• \$\begingroup\$ It's pointless because we can't discuss what really happened since you deleted all the evidence. There is no way now to judge whether you have a point or are just a whiner. Doing a post-mortem on the particular question where someone got exasperated would be really useful. Perhaps someone went overboard, but more likely, you weren't listening to what was being said. Without real evidence to judge, this is sounding more and more like a whine. And no, deleting a question to post a better one is a bad idea. Fix the question you did post instead. Ask about it here if you don't understand. \$\endgroup\$ – Olin Lathrop Apr 1 '14 at 18:55
  • \$\begingroup\$ Talking about "attitudes" in generalities is not useful since there is no metric for them. This is why examples are essential. You may say the problem was someone else's snippy attitude. Others may say it was yours for being stupid and not listening. There is nothing to be gained from such a pissing contest. This is why it's essential to have real occurences to dissect when talking about vague and subjective stuff like attitudes. Without real cases, it's easy to simply conclude that you are the problem, as I am left to conclude now since you have provided no evidence to make your case. \$\endgroup\$ – Olin Lathrop Apr 1 '14 at 19:00
  • \$\begingroup\$ Point taken. I wanted to take the time to rethink the question. Leaving it open, apparently, irritated others. Lesson learned, thank you. \$\endgroup\$ – Roger Apr 1 '14 at 19:27
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While this is a pretty good site for pros to ask other pros, I think beginners are actually pretty welcome. This has been rehashed over and over, with some serious debate on both sides.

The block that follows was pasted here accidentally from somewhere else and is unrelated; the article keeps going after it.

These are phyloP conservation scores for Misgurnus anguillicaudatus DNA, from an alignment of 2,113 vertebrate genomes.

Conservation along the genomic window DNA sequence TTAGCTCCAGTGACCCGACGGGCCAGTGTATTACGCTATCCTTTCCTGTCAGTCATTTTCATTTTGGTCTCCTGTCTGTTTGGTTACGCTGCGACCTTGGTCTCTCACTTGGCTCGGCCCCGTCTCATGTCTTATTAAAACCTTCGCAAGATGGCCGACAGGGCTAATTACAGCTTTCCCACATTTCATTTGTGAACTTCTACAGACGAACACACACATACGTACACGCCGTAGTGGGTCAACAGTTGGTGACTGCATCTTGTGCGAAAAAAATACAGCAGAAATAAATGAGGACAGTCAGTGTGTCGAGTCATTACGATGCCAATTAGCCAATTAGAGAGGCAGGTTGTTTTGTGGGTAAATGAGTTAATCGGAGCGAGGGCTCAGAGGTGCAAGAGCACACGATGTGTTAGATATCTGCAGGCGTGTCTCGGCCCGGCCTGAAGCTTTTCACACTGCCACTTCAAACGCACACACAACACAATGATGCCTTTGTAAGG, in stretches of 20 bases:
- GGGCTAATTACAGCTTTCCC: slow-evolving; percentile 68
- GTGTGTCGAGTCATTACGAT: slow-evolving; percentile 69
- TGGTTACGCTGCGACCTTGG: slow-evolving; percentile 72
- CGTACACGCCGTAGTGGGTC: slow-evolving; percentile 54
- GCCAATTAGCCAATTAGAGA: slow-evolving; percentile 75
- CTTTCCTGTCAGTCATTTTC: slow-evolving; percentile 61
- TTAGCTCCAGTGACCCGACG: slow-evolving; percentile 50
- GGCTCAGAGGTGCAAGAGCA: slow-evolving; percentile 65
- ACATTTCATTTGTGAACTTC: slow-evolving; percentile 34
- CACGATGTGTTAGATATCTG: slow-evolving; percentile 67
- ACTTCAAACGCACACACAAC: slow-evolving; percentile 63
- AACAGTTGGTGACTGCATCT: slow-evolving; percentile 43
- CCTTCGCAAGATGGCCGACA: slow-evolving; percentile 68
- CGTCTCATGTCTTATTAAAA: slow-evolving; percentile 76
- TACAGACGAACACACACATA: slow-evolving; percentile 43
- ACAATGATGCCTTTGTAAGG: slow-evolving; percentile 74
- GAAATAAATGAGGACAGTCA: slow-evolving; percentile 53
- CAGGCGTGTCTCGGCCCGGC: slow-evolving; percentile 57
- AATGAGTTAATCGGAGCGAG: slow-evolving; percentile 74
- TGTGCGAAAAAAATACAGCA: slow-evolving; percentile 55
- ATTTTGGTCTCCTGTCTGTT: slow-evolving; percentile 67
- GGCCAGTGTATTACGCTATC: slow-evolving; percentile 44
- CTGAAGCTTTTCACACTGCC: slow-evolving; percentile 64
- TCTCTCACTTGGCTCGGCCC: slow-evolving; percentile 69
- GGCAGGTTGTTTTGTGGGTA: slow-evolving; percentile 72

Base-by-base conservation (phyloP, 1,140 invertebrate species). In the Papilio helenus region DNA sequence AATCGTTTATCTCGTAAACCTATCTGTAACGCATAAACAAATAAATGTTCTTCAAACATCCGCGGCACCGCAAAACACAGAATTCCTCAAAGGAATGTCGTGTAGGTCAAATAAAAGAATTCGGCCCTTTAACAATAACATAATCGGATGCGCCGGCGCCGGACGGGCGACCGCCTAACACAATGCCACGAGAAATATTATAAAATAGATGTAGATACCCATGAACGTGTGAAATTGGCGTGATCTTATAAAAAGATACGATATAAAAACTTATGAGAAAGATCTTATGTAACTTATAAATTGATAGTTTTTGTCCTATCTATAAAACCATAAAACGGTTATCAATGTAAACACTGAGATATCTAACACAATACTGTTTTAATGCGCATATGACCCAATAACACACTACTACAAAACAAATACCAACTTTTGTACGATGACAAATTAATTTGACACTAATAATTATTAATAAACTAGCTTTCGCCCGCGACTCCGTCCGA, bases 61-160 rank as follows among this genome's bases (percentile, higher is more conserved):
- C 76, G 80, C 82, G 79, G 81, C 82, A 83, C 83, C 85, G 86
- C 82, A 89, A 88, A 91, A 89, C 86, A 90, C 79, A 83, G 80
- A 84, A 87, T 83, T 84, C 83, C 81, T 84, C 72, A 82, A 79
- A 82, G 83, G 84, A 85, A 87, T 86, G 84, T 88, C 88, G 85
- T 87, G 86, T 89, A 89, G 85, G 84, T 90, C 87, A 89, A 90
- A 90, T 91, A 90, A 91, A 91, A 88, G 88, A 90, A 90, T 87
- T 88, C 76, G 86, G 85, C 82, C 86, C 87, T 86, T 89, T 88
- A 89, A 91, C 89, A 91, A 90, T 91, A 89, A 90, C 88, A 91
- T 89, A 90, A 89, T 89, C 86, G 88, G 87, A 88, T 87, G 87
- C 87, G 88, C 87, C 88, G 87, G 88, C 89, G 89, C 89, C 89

While beginners are welcome, there is a certain due diligence that must be done to ask a good question. First, as with any board, take a good hard look at it before posting at all. Get a feel for what's going on. If this is done, it would be hard to believe that anyone asking a question would be surprised if they were asked for a circuit diagram, or more specific information. Also, if asked for such and no reply is forthcoming, one should not be surprised by downvotes (and there is a bit of a tendency to pile on the downvotes, but I think that's gotten a bit better). If an asker is not prepared to supply more information to help a question be answered, perhaps the question shouldn't have been asked.

Also consider that this is an electrical engineering site. An important mode of communication for discussing such matters is the circuit diagram, and to some extent, code. If you're having trouble with circuit diagrams to the extent that it interferes with asking your question, you lack an important skill that will certainly impact your ability to communicate here. Those really interested in EE should bring their basic skills up to a level to participate.